Former deputy premier Christy Clark is entering the race to become B.C.'s next premier Wednesday with a pair of key business backers, including one rallying behind her after planning to initially support the more conservative Solicitor-General Rich Coleman.
Condo kingpin Bob Rennie and developer Peter Wall both said in interviews Tuesday they would be supporting the former education minister with money and advice as she attempts to succeed Premier Gordon Campbell in the Feb. 26 Liberal leadership vote.
"What I like about Christy is she has to prove herself. It's not a forgone conclusion," said Mr. Rennie, Vancouver's condo marketing kingpin.
After five years away from politics, Ms. Clark is stepping away from a high-profile job as host of the Christy Clark Show on CKNW Radio. She'll face four rivals, all recent cabinet ministers - George Abbott, education, Kevin Falcon, health, Mike de Jong, attorney-general and Moira Stilwell, skills development - who quit their posts to focus on the race.
Ms. Clark, effectively, is the first outsider in the leadership contest. Many have said the Liberals need such a candidate, untainted by such unpopular policy decisions as adopting the harmonized sales tax, in order for the party to win a fourth term in government in the 2013 election.
"We need a change, and Christy is almost from outside," said Mr. Rennie. "My support isn't the big financial support as much as I hope intellectual support [on]housing, and culture and the demographic pulse."
For his part, Mr. Wall, a noted property developer whose signature building is One Wall Centre in Vancouver, said he found Ms. Clark to be effervescent, young, and energetic. He said he will provide advice on housing and construction as well as funds as required. "If she needs something, basically, and we can help her, we'll help her, of course," he said.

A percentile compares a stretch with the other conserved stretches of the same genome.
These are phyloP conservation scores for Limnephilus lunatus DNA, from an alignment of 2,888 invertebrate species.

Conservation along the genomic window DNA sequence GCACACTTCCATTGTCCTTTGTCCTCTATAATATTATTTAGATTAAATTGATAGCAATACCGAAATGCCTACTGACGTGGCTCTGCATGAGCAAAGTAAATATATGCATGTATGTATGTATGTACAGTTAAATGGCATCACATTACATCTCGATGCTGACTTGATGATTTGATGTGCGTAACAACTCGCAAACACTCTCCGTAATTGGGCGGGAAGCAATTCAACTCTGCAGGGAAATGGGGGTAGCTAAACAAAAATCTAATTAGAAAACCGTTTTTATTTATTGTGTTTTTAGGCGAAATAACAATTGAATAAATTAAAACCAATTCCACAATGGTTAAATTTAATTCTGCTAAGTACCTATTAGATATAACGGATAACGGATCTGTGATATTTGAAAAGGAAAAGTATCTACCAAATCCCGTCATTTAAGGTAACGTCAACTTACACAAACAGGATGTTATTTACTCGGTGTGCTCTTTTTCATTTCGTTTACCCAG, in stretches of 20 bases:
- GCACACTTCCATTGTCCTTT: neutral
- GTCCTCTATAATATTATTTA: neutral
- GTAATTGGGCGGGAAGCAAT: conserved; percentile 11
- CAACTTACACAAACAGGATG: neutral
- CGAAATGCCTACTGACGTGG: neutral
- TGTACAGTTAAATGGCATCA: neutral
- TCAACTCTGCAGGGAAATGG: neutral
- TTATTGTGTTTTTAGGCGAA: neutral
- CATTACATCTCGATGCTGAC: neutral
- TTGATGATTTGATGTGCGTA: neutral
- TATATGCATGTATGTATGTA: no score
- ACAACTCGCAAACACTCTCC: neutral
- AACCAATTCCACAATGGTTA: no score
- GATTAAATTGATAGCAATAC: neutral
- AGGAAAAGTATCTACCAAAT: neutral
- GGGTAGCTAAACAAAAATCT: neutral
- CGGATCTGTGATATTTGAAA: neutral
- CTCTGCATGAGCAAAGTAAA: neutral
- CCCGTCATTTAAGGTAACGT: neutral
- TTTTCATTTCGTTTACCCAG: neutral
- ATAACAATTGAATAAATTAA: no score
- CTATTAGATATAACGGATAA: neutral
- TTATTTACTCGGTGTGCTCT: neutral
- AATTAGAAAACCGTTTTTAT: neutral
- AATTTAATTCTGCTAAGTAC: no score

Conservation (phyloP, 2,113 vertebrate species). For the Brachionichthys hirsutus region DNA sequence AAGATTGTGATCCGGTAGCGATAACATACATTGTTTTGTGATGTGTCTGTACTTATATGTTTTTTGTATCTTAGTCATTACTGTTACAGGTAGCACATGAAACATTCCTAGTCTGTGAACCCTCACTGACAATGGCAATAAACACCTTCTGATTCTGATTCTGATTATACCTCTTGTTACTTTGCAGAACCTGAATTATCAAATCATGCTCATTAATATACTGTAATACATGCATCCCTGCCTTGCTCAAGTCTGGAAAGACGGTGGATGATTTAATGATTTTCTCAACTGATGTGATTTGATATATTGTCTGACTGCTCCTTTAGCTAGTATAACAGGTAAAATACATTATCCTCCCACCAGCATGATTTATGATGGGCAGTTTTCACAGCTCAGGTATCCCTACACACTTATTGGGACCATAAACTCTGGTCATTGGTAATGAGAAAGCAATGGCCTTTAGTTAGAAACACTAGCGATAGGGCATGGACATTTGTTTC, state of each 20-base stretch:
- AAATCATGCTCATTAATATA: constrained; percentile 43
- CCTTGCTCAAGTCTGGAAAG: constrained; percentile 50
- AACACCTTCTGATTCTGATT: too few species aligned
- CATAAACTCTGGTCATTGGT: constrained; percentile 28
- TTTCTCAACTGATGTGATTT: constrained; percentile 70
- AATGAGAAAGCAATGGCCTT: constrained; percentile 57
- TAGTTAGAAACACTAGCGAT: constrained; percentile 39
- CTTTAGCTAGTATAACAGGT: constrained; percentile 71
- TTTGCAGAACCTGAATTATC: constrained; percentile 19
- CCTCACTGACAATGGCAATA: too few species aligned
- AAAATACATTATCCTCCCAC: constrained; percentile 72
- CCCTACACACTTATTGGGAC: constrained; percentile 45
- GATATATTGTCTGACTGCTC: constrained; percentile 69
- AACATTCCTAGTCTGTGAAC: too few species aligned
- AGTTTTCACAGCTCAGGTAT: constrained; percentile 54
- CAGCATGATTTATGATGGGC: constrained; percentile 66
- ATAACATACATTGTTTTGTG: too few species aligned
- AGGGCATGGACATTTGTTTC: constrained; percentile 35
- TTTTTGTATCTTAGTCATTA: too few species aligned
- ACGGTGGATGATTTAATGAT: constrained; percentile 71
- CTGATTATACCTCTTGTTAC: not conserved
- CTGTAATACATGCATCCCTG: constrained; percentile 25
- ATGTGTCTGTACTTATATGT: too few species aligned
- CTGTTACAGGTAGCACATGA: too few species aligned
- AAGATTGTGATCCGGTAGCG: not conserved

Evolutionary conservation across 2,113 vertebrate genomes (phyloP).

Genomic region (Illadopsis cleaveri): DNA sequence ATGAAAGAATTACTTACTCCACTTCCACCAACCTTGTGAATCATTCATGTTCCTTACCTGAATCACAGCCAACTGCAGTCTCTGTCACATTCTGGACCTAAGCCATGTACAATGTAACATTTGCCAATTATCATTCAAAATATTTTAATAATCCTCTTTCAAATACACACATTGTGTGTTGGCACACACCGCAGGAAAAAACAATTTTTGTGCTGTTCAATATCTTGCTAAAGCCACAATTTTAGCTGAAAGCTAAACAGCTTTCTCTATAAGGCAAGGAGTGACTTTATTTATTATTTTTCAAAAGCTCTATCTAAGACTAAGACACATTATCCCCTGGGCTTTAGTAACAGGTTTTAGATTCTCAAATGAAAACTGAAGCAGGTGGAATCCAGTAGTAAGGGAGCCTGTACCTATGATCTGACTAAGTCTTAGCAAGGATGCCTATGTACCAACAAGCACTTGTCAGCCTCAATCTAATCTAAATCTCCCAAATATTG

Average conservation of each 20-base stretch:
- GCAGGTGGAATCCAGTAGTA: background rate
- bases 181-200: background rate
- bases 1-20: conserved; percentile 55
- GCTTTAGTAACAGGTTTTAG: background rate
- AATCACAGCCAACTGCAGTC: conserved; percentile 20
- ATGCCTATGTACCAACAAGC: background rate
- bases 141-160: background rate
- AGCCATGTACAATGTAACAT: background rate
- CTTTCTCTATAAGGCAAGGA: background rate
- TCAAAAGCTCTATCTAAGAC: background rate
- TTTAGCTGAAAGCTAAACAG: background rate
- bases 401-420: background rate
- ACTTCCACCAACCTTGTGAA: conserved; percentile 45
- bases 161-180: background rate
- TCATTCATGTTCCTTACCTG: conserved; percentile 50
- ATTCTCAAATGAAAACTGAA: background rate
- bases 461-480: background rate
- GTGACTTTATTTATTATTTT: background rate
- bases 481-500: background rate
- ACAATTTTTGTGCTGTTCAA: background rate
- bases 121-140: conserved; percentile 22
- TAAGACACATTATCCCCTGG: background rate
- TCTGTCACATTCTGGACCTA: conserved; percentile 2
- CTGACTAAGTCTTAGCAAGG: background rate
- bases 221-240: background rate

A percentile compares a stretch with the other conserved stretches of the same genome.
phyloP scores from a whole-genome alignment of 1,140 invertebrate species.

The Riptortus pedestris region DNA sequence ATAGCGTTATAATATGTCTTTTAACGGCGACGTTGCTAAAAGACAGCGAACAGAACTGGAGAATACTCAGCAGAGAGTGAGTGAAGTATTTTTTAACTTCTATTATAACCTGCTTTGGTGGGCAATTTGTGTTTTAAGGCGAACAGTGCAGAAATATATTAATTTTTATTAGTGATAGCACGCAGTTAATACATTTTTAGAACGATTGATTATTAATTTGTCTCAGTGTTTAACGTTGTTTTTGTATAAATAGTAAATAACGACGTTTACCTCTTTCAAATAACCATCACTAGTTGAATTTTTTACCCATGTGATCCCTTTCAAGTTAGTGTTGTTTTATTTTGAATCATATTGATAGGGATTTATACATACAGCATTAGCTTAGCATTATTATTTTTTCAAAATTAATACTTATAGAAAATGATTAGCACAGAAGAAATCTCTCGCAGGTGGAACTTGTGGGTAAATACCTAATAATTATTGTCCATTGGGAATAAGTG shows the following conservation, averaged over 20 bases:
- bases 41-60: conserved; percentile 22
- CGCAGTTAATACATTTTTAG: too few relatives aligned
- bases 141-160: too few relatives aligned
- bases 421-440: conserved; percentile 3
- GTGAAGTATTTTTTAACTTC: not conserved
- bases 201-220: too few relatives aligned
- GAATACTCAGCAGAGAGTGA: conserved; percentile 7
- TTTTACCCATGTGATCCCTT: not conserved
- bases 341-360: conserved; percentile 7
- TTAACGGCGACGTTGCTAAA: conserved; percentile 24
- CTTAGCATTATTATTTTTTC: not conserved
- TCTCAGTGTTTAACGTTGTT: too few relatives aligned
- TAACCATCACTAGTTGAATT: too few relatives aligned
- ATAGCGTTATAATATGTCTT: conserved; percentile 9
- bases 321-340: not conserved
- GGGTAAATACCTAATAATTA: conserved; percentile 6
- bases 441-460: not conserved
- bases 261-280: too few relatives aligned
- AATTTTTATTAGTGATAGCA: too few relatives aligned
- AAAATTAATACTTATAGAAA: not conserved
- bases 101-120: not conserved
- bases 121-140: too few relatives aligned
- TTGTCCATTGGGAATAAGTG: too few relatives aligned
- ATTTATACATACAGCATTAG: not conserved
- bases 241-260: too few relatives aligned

Ms. Clark has scheduled a pair of announcements Wednesday on the leadership issue - a radio appearance followed by an event in downtown Vancouver. She has been off the air since Nov. 26, taking a break, she has said, to consider her plans.
Until Mr. Coleman ruled out a leadership bid last week, Mr. Rennie said he was planning to support the housing minister for his work on housing and homelessness.
Now he said he is confident Ms. Clark - seen by many as linked to the federal Liberal wing of the coalition that is the B.C. Liberal Party - can "bridge the coalition." That's a key qualification for succeeding in the job Ms. Clark is seeking.
"Christy is going to have to have to prove herself, and if we're looking for change, proving yourself is a strength," Mr. Rennie said.
That issue has been part of the architecture of Ms. Clark's run, said a source close to the campaign. The source noted that Ms. Clark has recruited some stalwarts of Mr. Coleman's campaign including Sharon White, who was to be co-chair of the Coleman effort.
Ms. White is to serve as co-chair of the Clark campaign.
"Christy is intent on building a coalition. She understands the party is a coalition," said the senior source in an interview.
"I don't think anyone has any questions about Christy's Liberal bona fides. The question is, Can she hold the coalition together? … We're building a coalition within the campaign that will reflect the Liberal Party of B.C."
Although Ms. Clark has been out of government for five years, Mr. Rennie said he believes the 45-year-old has the qualifications to be premier.
"She's been out of government, but she hasn't been out of the loop. As a talk show host, she has been in touch with people," he said.
The fate of that talk show was not entirely clear Tuesday.
But CKNW's public affairs director said there have been precedents within Corus, the corporation that runs the station, where hosts have taken leaves of absence for outside projects and returned if unsuccessful.